The involvement of “expert patients” in HIV service delivery has contributed to task sharing in low-resource settings.1 Many early expert patient interventions were conceptualized to encourage patient self-management in the context of chronic disease.1 Patients were taught self-management skills and encouraged to understand their condition and make appropriate decisions regarding their own care.2 These programs were subsequently adapted to create an additional source of human resources for health, especially in low-resource, high disease-burdened settings.2–4
In the context of rapid antiretroviral therapy (ART) scale-up and universal “test and treat” strategies, expert patients have supported formal health systems in different programs and at multiple levels of care.3,5,6 Initiatives for retaining women in Prevention of Mother-to-Child Transmission of HIV (PMTCT) programs7 have promoted the inclusion of “expert mothers” (EMs) in service delivery. EMs are women living with HIV with personal experience in PMTCT programs, and who are able to draw on their own personal experience to support other women and their families. The involvement of EMs in HIV care was an opportunity to empower women and communities to trigger behavior change among their peers and constituents.8,9 These EM interventions were rooted in the premise that carefully selected expert patients can provide models of exemplary compliance with HIV service uptake and retention.
In the context of PMTCT Options B and B+,7 EMs have been engaged to perform several facility and community tasks for HIV-positive women and their families. EMs often function as adjunct personnel for poorly staffed services; They may conduct routine HIV testing often performed by health care workers (HCWs), conduct pre-HIV and post-HIV test counseling, provide psychosocial and treatment adherence support, support mothers for optimal infant nutrition and health, carry out home visits to assess client health, provide reminders for clinic appointments, and track lost to follow up patients missing from PMTCT and ART care.8 Although there is existing guidance for the involvement of a range of lay and formal HCWs,10–12 comprehensive, standardized guidelines are lacking regarding the engagement and involvement of EMs in HIV-related programming.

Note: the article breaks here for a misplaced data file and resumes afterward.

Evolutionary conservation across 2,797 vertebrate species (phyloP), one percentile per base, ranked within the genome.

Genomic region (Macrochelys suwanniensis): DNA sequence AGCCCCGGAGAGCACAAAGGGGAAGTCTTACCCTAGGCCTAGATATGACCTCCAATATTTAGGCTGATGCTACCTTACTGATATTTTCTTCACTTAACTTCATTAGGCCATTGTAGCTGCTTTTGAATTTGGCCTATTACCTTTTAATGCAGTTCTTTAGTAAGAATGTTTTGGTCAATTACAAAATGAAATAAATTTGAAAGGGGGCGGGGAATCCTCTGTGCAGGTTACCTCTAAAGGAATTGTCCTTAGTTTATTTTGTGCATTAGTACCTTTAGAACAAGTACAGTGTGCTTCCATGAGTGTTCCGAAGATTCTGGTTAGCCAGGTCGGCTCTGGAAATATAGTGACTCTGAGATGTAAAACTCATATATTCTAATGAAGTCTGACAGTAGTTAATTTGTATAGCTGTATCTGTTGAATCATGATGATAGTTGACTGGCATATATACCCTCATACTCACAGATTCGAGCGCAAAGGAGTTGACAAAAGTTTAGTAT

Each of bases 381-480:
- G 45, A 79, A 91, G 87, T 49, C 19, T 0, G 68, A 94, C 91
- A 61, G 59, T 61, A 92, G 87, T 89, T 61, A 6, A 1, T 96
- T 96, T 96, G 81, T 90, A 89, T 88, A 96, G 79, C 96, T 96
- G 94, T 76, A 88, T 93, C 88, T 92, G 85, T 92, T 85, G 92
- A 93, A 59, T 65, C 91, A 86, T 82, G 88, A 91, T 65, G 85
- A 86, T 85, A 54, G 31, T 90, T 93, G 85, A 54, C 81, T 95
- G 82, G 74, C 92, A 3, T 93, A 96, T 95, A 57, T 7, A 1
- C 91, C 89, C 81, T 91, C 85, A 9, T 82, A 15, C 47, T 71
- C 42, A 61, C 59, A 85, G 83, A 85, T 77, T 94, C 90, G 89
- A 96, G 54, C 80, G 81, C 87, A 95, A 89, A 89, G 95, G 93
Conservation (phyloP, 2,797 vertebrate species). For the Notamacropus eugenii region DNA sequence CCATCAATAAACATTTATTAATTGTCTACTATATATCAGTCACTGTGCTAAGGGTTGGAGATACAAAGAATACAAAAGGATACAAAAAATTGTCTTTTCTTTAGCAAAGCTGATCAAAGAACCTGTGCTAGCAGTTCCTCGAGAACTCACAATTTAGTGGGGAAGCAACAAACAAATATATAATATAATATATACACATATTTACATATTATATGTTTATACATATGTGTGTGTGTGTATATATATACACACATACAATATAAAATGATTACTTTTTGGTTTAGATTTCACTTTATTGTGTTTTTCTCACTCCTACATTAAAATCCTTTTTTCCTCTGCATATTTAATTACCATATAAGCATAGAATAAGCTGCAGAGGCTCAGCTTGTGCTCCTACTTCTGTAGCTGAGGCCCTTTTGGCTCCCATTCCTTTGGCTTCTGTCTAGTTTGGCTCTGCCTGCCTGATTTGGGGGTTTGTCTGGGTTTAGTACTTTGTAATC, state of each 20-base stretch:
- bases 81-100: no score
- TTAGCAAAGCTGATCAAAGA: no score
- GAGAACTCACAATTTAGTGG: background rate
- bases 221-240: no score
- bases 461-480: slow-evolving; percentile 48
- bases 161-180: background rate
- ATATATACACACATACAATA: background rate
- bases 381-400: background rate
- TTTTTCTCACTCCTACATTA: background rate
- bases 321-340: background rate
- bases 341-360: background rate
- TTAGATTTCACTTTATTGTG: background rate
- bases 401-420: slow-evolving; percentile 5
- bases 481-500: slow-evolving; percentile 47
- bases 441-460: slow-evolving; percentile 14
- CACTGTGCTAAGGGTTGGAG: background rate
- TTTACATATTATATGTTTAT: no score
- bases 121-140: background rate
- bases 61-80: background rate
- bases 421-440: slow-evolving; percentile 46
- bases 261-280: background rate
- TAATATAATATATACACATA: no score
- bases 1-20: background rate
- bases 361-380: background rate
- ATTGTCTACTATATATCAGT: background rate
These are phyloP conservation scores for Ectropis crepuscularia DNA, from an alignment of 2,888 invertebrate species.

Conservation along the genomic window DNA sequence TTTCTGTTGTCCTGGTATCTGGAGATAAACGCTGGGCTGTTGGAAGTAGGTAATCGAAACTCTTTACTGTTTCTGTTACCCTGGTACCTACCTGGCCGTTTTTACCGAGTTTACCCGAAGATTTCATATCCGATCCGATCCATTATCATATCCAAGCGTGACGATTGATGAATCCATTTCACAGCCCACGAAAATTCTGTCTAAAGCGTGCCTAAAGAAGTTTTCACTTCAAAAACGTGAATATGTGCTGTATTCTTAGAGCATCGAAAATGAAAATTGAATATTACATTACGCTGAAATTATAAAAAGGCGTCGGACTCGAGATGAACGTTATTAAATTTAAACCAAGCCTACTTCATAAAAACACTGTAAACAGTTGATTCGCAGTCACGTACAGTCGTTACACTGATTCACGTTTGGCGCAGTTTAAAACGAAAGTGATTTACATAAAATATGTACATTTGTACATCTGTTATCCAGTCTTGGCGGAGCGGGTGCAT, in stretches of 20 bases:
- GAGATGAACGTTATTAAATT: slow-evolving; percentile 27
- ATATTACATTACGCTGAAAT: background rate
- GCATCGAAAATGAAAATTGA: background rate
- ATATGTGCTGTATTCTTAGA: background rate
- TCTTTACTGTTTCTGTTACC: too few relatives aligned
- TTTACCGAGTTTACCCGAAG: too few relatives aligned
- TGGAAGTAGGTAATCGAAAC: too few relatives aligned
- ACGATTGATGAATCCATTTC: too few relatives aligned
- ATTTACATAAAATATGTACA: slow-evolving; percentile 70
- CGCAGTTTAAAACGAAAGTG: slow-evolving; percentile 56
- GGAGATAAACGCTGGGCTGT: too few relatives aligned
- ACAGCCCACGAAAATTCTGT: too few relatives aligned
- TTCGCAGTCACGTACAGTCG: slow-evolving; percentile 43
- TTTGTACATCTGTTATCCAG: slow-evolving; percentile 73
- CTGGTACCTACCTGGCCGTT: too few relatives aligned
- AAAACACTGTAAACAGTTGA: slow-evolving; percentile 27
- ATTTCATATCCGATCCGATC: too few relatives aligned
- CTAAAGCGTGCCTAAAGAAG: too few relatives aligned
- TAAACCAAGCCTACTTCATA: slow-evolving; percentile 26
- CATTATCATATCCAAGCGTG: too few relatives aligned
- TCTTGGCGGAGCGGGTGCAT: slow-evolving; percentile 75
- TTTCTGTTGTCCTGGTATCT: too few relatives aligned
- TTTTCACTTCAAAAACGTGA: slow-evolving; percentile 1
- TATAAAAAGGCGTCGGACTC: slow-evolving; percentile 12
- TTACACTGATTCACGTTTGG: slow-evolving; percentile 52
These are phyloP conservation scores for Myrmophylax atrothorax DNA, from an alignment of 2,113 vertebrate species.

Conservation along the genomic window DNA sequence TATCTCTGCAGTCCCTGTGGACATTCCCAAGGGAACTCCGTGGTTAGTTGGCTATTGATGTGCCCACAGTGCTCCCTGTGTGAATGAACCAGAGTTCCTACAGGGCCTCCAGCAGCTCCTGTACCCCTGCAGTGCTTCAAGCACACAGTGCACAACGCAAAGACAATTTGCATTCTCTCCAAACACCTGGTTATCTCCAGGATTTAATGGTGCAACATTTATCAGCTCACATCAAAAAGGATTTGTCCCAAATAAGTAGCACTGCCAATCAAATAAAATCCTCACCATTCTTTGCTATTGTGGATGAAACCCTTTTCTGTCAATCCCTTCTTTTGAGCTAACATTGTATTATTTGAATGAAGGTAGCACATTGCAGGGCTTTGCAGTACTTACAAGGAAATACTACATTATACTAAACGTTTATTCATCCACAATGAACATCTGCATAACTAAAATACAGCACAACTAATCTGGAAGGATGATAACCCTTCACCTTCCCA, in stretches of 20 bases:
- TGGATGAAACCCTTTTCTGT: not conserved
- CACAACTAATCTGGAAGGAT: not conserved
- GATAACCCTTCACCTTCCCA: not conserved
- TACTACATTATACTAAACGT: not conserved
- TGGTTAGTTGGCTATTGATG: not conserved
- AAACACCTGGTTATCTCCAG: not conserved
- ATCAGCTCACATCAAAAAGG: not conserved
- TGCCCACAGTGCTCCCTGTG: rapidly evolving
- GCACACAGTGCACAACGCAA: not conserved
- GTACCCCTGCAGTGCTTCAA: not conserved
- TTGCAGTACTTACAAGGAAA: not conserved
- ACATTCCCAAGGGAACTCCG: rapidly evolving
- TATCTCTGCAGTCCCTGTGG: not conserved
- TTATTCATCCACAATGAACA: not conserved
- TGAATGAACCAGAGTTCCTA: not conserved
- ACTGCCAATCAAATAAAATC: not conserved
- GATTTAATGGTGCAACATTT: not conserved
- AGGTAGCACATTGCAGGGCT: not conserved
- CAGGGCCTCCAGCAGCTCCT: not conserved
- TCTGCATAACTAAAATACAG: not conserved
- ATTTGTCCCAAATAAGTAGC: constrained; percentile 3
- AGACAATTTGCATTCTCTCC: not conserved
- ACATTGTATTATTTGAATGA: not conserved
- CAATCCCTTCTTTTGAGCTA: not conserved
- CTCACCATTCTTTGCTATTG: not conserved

This article compares and contrasts different models of EM interventions that were included in 3 implementation research studies aiming to improve retention in care among mothers living with HIV in distinctive African settings to provide guidance for developing standardized models for EM engagement in PMTCT programs.
This comparative synthesis13,14 focuses on the role of EMs in PMTCT in 3 high HIV-burdened, resource-limited settings, drawing from 3 implementation research studies, each aiming to improve retention in care among mothers living with HIV. The objective of this synthesis was to highlight and corroborate qualitative findings and lessons learned with respect to the typical EM candidate, EM intervention development, and implementation of EM programs. The frame of reference and ground for comparison is the role that EMs play in PMTCT service delivery for individual patients, at the health care facility and in the community, noting previous study findings and policies.7,15–24 We present consensus recommendations from the INSPIRE research teams regarding the EM program development and implementation.
Primary data used for this synthesis included formative, qualitative, and behavioral studies conducted before and during each study's implementation (Table 1). These include semistructured interviews, focus group discussions, short questionnaires, and observations with EMs, their clients, and HCWs. This article does not include a comprehensive account of findings from the 3 studies; Instead, objective-specific data in relation to the role of EMs were extracted, comparatively reviewed, and synthesized. Lessons learned in the development and implementation of the study interventions were also incorporated into this analysis. A small number of quotes from interviews and focus group discussions (Table 1) are included in the article to illustrate study participants' views in relation to the role of EMs.